Are you planning for your big day soon and have no clue which delivery method is best for you? You can select between two methods, cesarean vs natural birth. Learn which method is right for you here.

What is Cesarean Delivery?

Medically, Cesarean delivery is a method of giving birth through a surgical incision in the abdomen and uterus. C-section has become a very common method of childbirth. One-third of mothers in America have their babies with C section.

Cesarean delivery is done either vertically or horizontally (bikini cut) just above the pubic bone. Although c-section is popular, it is rarely the first choice for those who are about to give birth the first time. C-section is done under certain circumstances.

Why Cesarean Delivery?

A C-section is usually done to prevent critical situations such as:

  • Placenta Previa – A condition in which the baby’s placenta covers the mother’s cervix during the third trimester of pregnancy.
  • Traverse position or breech position – The baby’s position is set to come out feet or buttocks first after eight months of pregnancy.
  • Placental abruption – A severe condition where the placenta separates from the mother’s uterus leading to the baby’s suffocation.
  • Cord Prolapse – The umbilical cord slips through the mother’s cervix and diminishes the bloodstream to the baby.

However, there are also many circumstances where the Cesarean section is performed.

  • Repeat cesarean – When the mother has already done a cesarean section during the previous childbirth. Although more than 90% of women who had a cesarean are an eligible candidate for a natural delivery, c-section is a safer option to avoid uterus rupture.
  • Genital herpes outbreak – If it occurs during the third trimester, it is an indication for the mother to undergo cesarean section to avoid infection to the baby.
  • HIV positive – It is always safer to have a cesarean section if the blood test nearing the childbirth period indicates a high viral load.
  • Twin or multiple pregnancies – usually is delivered by c-section although it also depends on the baby’s positions.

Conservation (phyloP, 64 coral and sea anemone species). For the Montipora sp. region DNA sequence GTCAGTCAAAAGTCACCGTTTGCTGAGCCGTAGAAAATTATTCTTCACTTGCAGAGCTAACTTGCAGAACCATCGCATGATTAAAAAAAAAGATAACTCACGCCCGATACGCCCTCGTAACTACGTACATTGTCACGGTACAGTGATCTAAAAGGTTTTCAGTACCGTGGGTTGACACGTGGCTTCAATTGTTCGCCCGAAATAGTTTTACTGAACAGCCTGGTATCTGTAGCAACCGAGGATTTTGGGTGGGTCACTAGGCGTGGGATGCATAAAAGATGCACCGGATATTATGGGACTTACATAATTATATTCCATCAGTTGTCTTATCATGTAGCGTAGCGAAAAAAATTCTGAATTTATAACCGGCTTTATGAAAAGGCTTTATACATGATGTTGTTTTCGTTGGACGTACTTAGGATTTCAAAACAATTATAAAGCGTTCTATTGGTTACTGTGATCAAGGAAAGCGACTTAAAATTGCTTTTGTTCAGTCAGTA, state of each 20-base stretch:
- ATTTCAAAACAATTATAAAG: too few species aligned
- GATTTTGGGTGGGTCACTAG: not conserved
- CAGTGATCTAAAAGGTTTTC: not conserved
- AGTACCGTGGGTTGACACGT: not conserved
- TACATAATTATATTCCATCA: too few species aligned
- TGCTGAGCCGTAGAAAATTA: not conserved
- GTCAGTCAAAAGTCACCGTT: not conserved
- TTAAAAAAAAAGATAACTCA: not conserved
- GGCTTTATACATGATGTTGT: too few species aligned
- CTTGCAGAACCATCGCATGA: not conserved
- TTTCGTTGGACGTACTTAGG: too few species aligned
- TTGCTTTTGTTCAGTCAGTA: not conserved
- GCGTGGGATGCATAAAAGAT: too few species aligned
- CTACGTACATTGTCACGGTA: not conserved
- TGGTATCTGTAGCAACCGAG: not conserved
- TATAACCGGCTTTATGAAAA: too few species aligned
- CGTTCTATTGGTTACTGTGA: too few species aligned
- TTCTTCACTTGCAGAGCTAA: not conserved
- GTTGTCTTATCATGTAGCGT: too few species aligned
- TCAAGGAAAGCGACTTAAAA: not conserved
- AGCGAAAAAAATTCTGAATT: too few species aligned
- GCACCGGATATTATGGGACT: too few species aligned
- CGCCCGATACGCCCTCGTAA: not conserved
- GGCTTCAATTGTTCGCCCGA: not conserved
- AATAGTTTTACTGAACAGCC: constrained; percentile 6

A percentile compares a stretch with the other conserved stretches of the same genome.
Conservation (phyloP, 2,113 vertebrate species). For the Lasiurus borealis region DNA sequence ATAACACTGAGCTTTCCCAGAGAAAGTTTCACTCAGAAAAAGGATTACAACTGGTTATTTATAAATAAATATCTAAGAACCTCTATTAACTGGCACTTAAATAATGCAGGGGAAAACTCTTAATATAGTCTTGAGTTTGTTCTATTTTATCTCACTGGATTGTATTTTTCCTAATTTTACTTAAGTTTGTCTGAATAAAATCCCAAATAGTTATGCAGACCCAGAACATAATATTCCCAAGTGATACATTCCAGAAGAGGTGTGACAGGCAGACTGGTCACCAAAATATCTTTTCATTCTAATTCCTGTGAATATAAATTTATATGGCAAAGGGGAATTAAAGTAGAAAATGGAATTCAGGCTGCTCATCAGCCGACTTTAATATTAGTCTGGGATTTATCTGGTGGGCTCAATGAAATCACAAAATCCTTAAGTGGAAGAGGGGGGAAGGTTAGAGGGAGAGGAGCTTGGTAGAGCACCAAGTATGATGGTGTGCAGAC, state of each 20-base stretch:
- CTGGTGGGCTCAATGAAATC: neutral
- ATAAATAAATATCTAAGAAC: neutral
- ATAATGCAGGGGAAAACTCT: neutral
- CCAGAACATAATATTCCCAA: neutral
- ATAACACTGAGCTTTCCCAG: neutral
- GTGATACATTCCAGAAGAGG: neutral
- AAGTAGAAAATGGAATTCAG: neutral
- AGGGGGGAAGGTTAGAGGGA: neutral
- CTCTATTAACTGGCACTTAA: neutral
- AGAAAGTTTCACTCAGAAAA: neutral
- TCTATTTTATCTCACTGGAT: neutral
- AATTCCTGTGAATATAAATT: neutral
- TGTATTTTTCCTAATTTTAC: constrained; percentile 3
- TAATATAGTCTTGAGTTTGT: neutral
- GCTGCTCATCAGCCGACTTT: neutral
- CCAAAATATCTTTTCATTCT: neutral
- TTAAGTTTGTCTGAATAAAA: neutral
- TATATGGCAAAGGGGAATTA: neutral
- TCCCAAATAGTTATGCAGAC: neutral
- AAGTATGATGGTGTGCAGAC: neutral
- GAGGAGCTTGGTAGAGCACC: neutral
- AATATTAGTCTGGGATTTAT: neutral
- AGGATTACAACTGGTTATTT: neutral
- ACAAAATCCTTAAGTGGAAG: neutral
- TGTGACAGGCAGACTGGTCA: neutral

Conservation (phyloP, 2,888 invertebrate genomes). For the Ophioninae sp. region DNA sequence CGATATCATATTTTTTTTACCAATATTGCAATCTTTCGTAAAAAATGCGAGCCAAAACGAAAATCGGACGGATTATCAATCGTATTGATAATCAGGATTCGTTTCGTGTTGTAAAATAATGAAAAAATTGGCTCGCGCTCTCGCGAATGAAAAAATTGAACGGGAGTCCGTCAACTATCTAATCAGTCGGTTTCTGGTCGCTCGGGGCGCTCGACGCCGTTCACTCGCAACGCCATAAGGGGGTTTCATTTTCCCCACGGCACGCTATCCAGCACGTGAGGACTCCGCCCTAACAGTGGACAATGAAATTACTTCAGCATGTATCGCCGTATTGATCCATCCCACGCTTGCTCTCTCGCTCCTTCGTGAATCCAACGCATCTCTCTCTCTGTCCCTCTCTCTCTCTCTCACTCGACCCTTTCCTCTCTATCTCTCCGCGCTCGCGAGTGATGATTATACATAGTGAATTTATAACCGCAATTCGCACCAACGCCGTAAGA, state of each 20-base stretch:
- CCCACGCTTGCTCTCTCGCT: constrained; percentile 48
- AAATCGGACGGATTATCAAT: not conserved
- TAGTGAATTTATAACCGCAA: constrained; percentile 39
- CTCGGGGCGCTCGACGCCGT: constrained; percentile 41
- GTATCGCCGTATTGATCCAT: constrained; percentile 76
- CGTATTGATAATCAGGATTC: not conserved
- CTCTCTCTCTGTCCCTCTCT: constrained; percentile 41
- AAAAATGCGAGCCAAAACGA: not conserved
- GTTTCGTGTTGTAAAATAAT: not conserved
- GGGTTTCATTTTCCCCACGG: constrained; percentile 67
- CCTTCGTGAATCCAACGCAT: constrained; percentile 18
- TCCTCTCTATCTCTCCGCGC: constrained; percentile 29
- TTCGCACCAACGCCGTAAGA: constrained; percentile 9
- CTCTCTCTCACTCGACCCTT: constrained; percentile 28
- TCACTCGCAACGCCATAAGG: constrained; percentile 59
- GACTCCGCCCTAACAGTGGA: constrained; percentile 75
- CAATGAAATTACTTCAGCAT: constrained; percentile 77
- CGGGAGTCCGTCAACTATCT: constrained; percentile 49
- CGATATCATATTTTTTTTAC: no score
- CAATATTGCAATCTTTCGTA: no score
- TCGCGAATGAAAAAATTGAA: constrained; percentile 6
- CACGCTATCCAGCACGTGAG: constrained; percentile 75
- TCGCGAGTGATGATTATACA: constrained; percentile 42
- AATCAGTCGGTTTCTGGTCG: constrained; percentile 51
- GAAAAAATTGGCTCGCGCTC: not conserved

How is Cesarean Section Done?

Before the surgery, the mother will be given either general anaesthetic, an epidural or spinal anaesthetic. A general anaesthetic is normally given for emergency cesarean while epidural or spinal anaesthetic is given to numb the area from the waist below.

Additionally, a catheter will also be given to collect the mother’s urine during the Cesarean procedure.

During the surgery, the obstetricians make the first incision in the abdomen wall. This can either be “classical” incision (vertical) or horizontal incision. The vertical incision is done when it is an emergency c-section to deliver the baby faster.

The obstetricians cut through the fat and the connecting tissue (known as fascia) before pulling the muscles aside and cutting into the uterus.

After this, the obstetrician sucks the amniotic fluid before finally delivering the baby. Normally, the baby is delivered head first to keep them breathing. However, under certain circumstances, some of the babies are delivered depending on their position.

After successfully delivering the baby, the obstetrician cuts the umbilical cord then remove the placenta with oxytocin injection. It is time to finally stitch back the uterus, suck out extra blood, and close up with a layer of stitches.

The whole process of Cesarean delivery takes about 45 minutes, with the first 10 minutes delivering the baby. Complete c-section recovery should take around 4 to 6 weeks.

What is Normal Delivery?

Normal delivery or natural birth is the oldest baby delivery method in history. Normal delivery does not use any pain reliever at all and minimum medical interventions. It is a method of delivering a baby through the vagina.

Normal birth or normal delivery involves numerous stages of labours before the baby can finally come out.

The Stages of Labour

Before delivering the baby, the mother experiences three stages of labour:

The first stage of labour lasts typically around 6 – 36 hours for first-timers with three phases in total. The first phase is latent, and the mother’s cervix begins to widen approximately 3 – 4 cm. During this phase, the mother will experience menstrual cramps.

The second phase is the active phase the contractions will feel more powerful and frequent while the cervix continues to widen for another 3-4 cm. Additionally, the cervix will be fully dilated at about 10 cm.

The last phase of the first stage is the transitional phase where the mother’s cervix continues to widen at 8cm. The mother will also feel the urge to push the baby.

During the first stage, the position of the baby rotates so that the baby faces the mother’s back.

The second stage of labour begins when the cervix is fully dilated. During this stage, the mother will push the baby out of the birth canal and ready to deliver.

The final stage of labour is aimed to remove the placenta after the baby is out.

If you are still not sure whether to go for Cesarean delivery or normal delivery, you can talk to the experts directly through the Okadoc app.

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